A construction manager from Bellmore was hit Tuesday with federal charges that he took $2 million in kickbacks - including $350,000 to help him buy Wantagh waterfront property.
Lawrence Pesce, 45, construction manager for Touro College, was accused in federal court in Manhattan of ripping off his employer by arranging for an inflated bid and fraudulent invoices from a New Jersey contractor for a $12-million project at Touro's Manhattan campus.
Pesce allegedly got his kickbacks in the form of $568,000 in checks made out to a phony company, $200,000 in envelopes stuffed with cash that were passed at diners and other locations, and real estate deals in Wantagh and Wappingers Falls.
In Wantagh, the construction company - which is cooperating with the government and was not named - paid $350,000 of the $400,000 purchase price in 2009, the complaint alleges. Real estate records indicate that Pesce bought a $400,000 property at 2526 Riverside Dr., abutting Bellmore Creek, on Jan. 30, 2009.
According to the criminal complaint, the informant asked Pesce about his Long Island property in a secret tape made this May.
"I am just about to submit for the variance," Pesce said. "I'm also getting the house forward because what . . . do I need a big lawn to take care of? I want to set the thing as far in and have the big backyard."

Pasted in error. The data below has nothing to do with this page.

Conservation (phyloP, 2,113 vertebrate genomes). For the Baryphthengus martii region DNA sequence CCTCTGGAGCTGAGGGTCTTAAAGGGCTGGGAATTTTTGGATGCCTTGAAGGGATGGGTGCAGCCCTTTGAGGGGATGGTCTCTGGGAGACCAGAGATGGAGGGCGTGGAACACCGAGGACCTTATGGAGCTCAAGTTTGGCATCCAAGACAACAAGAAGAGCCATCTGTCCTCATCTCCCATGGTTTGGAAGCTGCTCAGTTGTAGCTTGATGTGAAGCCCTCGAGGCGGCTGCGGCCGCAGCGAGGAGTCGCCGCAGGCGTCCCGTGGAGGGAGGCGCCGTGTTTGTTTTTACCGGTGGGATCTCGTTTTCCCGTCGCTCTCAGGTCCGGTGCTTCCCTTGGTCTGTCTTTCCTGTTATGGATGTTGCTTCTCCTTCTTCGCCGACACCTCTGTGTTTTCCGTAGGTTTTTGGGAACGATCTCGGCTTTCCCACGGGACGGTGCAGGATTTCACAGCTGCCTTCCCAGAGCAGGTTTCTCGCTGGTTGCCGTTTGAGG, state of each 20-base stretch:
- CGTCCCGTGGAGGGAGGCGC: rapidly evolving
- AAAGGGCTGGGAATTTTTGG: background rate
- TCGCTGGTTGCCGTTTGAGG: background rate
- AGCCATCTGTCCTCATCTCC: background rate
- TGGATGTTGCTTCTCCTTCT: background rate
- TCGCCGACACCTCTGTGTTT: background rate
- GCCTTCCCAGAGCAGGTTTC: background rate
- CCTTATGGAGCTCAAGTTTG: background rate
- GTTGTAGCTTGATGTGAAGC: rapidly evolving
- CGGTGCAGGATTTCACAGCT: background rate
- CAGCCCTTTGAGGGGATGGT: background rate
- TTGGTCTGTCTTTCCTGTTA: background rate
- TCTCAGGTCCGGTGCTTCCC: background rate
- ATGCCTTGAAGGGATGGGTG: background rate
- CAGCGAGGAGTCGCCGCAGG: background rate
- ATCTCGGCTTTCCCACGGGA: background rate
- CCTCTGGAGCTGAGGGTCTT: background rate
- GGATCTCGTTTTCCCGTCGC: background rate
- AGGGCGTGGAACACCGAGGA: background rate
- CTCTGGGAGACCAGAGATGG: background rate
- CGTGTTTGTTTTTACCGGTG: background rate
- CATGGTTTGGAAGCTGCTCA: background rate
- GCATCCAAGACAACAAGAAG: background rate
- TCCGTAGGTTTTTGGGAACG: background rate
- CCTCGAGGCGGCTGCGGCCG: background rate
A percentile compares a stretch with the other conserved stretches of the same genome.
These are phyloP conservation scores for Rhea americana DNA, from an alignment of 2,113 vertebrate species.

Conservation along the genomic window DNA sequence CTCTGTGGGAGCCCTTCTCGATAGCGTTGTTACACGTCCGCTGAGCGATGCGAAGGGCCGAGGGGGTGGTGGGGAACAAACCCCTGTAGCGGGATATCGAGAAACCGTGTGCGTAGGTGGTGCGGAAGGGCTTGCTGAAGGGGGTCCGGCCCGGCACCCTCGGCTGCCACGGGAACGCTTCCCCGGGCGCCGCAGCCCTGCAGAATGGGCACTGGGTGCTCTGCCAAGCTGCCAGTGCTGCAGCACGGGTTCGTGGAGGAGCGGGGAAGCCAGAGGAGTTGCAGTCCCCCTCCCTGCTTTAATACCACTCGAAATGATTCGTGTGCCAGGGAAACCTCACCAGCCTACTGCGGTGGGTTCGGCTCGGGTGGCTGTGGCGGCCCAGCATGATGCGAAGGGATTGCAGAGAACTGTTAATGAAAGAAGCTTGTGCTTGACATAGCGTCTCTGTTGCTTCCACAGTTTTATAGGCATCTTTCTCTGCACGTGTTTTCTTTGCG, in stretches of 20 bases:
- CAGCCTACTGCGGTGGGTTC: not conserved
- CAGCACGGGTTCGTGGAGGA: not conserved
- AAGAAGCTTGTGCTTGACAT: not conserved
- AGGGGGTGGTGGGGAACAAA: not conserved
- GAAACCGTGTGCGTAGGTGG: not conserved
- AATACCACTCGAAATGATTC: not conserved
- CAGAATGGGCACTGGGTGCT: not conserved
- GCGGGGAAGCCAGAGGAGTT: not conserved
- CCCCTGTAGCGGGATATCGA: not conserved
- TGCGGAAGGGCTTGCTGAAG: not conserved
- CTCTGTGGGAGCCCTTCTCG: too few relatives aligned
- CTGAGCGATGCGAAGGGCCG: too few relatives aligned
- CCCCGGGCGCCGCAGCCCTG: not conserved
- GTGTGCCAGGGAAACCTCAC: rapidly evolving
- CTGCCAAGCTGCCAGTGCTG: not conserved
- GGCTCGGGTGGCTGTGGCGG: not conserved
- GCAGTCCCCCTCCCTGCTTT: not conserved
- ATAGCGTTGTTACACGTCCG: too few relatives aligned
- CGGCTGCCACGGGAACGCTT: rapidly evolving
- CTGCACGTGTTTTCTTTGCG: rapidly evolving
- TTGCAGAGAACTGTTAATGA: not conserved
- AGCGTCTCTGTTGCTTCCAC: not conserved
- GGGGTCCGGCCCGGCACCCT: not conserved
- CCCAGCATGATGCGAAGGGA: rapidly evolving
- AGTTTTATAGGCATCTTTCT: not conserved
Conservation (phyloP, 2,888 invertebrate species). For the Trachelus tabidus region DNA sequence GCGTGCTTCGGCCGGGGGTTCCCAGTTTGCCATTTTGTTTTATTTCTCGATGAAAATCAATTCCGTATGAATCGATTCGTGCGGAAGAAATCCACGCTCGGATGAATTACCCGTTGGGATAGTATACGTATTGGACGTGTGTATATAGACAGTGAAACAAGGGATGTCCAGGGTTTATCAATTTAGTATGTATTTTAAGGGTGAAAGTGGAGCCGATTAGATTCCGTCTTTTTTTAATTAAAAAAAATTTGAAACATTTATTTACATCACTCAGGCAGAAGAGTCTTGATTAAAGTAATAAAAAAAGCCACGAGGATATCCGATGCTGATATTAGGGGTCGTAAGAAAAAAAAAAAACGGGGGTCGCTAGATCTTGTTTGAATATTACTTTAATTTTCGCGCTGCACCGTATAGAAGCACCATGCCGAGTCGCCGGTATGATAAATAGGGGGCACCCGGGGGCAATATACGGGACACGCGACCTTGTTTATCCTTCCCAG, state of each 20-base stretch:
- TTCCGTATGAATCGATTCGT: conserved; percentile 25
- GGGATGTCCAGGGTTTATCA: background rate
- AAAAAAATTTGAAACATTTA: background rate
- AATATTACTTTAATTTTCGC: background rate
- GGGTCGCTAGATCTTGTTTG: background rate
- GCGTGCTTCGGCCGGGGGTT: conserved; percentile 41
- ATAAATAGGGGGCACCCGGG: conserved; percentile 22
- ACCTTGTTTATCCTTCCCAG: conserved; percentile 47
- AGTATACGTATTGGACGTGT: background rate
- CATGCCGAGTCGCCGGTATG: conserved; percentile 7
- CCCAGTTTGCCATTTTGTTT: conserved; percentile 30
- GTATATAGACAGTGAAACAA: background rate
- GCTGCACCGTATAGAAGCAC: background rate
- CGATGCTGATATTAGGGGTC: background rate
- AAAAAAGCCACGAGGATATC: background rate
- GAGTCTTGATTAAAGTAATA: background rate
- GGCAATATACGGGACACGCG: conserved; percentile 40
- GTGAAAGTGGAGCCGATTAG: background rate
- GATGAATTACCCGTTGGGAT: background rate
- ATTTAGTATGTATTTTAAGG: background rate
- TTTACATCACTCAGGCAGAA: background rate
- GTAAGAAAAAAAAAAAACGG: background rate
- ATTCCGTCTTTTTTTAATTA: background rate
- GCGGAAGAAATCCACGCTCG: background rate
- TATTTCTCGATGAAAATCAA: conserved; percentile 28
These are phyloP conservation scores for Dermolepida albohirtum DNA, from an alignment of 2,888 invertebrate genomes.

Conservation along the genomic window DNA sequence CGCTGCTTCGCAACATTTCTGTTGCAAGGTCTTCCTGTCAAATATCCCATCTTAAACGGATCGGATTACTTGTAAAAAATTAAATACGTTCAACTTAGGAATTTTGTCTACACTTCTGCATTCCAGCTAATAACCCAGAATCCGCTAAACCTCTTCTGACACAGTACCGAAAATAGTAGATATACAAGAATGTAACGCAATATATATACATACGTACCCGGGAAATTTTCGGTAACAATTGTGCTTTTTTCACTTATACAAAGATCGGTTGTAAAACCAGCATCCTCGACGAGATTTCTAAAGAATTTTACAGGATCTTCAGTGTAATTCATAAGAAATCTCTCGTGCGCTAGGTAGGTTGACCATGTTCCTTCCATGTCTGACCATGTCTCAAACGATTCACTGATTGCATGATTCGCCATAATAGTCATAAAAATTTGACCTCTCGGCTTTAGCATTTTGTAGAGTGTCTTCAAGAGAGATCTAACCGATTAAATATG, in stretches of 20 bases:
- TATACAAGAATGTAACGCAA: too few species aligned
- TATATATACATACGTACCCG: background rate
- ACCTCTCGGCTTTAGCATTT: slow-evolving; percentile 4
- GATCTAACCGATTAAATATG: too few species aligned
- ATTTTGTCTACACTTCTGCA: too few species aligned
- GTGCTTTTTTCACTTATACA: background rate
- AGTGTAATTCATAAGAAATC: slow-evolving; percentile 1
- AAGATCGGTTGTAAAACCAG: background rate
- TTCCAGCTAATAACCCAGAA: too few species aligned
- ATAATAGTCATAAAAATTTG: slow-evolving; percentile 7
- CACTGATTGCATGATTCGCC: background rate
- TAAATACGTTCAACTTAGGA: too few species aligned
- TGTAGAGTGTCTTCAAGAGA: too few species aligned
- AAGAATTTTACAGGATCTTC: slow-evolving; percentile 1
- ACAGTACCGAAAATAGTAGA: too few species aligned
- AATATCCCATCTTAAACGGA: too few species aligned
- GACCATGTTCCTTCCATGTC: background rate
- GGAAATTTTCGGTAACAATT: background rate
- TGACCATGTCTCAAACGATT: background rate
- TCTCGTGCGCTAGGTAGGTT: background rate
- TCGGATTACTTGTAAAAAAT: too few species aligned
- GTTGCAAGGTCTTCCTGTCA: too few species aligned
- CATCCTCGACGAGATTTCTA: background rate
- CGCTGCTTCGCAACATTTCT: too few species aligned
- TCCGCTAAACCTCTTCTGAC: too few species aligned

Pesce, charged with fraud, was released Tuesday on $250,000 bond. He is due in court on July 22 and has asked for a court-appointed lawyer. His current lawyer, Royce Russell of Manhattan, did not return a call for comment.
A spokeswoman for Touro said the project that was the subject of the alleged kickbacks was a site for schools of osteopathic medicine and pharmacy. She said college officials were "outraged" and Pesce has been suspended without pay.
According to the criminal complaint, the scheme collapsed when the New Jersey construction company's owner agreed to plead guilty to bribing union officials and alerted officials to the scheme, with Pesce as part of the owner's plea deal this March.
Pesce, the complaint says, arranged for the New Jersey firm to win the job for a rigged bid of $10.7 million when its cost estimate was $8.8 million, and approved inflated change orders.